An education union has called on the First Minister of Scotland to take action on the “lack of job security” among newly qualified teachers.
The Educational Institute of Scotland (EIS) is the largest teaching union in the country, and said Scottish teachers in recent years have been appointed on short-term, temporary contracts.
The union said this has meant a growing number of teachers are leaving the profession to find job security elsewhere, adding this has had “serious implications for the Scottish educational system”.
In a letter to First Minister Humza Yousaf, EIS general secretary Andrea Bradley wrote on the “urgent matter of precarity of employment for thousands of teachers in Scotland, whose professional and personal lives are in turmoil, as a result of the lack of the job security that many were led to believe they would have by entering the teaching profession”.
She said she had raised the issue with the First Minister in early June.
The letter continues: “I appreciated the concern that you expressed at the time and have become increasingly concerned myself as more and more members have contacted the EIS over the summer months in desperation at the prospect of no work when the new school session begins”.
Ms Bradley said the newly qualified teachers’ years of study that they have undertaken shows they are committed to children, young people and to their profession.
She said their commitment often comes with “significant personal sacrifice and expense; through the successful completion of a rigorous probationary year and through the achievement of an exacting suite of professional standards”.
The letter adds: “In embarking on such a path, many will have done so in direct response to the Scottish Government’s own ‘Inspiring Teachers’ and ‘Teaching Makes People’ recruitment campaigns of 2016 and 2017, which rightly sought to bring more graduates into the profession.
“Regrettably for the thousands of teachers who undertook their ITE courses in good faith, the long-term staffing strategy for education has not served them well.”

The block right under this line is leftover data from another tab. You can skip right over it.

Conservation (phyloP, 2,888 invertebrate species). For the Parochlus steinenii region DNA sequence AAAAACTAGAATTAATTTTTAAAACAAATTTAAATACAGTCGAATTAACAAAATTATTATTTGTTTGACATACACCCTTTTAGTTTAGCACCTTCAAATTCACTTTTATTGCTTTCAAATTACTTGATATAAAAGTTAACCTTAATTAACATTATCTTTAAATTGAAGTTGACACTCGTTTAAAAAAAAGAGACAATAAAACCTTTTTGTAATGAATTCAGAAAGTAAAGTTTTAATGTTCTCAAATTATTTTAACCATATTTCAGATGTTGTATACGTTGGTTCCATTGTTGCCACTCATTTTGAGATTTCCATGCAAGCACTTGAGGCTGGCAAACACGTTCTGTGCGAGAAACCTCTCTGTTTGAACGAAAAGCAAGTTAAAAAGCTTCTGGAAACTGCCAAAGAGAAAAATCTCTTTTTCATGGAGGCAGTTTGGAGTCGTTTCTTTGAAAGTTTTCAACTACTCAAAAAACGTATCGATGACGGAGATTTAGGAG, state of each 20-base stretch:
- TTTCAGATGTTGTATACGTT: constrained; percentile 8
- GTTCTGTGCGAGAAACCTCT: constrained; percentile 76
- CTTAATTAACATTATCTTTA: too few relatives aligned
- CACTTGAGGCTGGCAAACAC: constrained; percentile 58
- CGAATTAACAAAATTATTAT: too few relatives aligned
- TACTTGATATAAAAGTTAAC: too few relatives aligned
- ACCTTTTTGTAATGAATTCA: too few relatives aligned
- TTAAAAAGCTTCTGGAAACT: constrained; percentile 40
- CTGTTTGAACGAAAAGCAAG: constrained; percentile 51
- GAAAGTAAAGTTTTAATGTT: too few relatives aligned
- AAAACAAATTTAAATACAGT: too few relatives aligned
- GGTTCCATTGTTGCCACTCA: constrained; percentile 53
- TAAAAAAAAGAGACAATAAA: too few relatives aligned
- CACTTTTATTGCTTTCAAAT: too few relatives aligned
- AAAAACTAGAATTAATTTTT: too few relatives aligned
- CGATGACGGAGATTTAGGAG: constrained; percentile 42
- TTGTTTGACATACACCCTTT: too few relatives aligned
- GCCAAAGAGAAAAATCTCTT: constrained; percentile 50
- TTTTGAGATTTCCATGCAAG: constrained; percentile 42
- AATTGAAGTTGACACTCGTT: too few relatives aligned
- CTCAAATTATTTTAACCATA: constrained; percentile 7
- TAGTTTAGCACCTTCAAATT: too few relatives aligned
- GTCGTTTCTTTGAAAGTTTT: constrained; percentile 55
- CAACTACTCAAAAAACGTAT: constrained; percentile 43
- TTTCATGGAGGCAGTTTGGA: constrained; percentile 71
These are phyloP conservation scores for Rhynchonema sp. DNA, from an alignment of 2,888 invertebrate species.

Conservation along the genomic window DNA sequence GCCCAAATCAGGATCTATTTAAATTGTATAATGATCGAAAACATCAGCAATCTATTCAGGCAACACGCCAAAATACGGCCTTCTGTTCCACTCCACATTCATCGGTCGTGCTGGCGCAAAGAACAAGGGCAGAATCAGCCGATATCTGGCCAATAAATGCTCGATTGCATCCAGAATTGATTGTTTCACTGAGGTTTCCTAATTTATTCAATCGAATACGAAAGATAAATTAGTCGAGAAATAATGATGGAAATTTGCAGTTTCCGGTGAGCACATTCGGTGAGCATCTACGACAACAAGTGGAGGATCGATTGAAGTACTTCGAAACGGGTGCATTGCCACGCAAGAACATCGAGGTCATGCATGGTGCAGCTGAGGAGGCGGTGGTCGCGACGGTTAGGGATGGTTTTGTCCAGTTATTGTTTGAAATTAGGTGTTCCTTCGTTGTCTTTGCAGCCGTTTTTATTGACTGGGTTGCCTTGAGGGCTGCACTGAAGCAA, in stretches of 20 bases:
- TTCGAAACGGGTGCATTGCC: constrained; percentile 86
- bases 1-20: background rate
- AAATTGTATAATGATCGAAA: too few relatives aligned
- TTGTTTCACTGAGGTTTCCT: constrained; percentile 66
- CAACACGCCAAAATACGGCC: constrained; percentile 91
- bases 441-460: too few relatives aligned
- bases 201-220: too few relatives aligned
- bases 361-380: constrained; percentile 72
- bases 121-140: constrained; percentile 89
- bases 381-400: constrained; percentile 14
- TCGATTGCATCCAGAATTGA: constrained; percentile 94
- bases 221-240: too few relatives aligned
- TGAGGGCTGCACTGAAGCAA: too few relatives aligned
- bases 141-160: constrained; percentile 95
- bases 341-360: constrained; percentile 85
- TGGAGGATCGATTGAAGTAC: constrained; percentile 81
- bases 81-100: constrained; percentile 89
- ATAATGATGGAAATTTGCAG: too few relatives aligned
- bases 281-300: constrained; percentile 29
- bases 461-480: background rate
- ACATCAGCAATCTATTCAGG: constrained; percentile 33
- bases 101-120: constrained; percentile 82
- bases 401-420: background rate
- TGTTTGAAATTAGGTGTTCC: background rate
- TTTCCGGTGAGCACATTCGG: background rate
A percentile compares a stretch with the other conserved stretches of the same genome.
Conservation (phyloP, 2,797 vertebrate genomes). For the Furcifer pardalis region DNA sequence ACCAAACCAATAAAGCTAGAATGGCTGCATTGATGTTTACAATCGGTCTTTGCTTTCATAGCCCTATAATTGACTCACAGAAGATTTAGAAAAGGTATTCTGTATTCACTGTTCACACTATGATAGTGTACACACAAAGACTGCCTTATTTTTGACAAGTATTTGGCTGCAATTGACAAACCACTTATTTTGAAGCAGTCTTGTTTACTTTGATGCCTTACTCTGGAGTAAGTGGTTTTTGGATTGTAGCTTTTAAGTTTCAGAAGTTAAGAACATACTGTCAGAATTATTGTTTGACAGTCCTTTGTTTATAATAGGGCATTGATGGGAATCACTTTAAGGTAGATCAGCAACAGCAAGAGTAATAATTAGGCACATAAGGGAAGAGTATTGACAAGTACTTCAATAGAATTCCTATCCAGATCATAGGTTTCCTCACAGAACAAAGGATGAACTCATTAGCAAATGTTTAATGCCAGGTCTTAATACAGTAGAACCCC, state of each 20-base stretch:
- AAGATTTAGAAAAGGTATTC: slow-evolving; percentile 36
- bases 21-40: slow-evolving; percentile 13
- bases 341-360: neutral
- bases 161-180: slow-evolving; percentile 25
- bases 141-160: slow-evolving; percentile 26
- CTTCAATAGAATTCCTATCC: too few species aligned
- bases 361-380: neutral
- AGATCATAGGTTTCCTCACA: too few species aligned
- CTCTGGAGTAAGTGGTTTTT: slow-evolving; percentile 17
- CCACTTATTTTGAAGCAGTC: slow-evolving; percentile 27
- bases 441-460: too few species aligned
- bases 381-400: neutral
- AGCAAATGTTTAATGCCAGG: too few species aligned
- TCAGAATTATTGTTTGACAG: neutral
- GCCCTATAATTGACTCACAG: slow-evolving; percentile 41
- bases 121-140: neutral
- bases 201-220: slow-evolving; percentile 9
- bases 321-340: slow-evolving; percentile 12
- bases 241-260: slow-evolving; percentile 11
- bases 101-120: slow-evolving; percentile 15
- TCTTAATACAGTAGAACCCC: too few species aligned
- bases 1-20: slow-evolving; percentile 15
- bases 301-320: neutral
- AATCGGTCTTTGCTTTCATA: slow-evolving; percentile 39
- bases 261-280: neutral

The letter ends: “Not only does the staffing situation that I’ve outlined negatively impact the lives and wellbeing of thousands of teachers, to the point that many are simply leaving or plan to leave the teaching profession in Scotland, the EIS believes that it falls short of delivering the quality of education that children and young people in Scotland should have the benefit of at all times, and particularly as our education system struggles to recover from the pandemic, and our most socio-economically disadvantaged children and young people from blow after blow of Westminster-driven austerity on their education.
“On behalf of the EIS, I ask again that you give this matter urgent consideration and provide additional funding to local authorities that is effectively ringfenced for the recruitment of additional permanently employed teachers, as well as looking carefully at teacher workforce planning for the years ahead to ensure stability and sufficiency of teacher staffing within our schools ongoingly.”
A spokesperson for the Scottish Government said that while teachers are employed by local authorities and not the government, it is “taking strong action to protect increased teacher numbers” and is offering councils an additional £145.5 million in the 2023 budget.
They added: “Over the past 10 years the number of teachers in permanent posts has remained stable at over 80%, and since December 2014 the number of school teachers in post has increased by 8%, from 49,521 to 53,459 in December 2022.
“The Strategic Board for Teacher Education, which is made up of a range of education bodies, is looking at issues around the recruitment and retention of teachers in Scotland in detail.
“This includes, for example, geographical and subject-specific issues, as well as how we can increase diversity within the profession and improve support for early career teachers.”
“More broadly the Education Secretary has discussed the national picture on recruitment with Cosla, and she looks forward to working with our councils on the issue of recruitment and retention – noting that it is they who employ our teachers and not the Scottish Government.”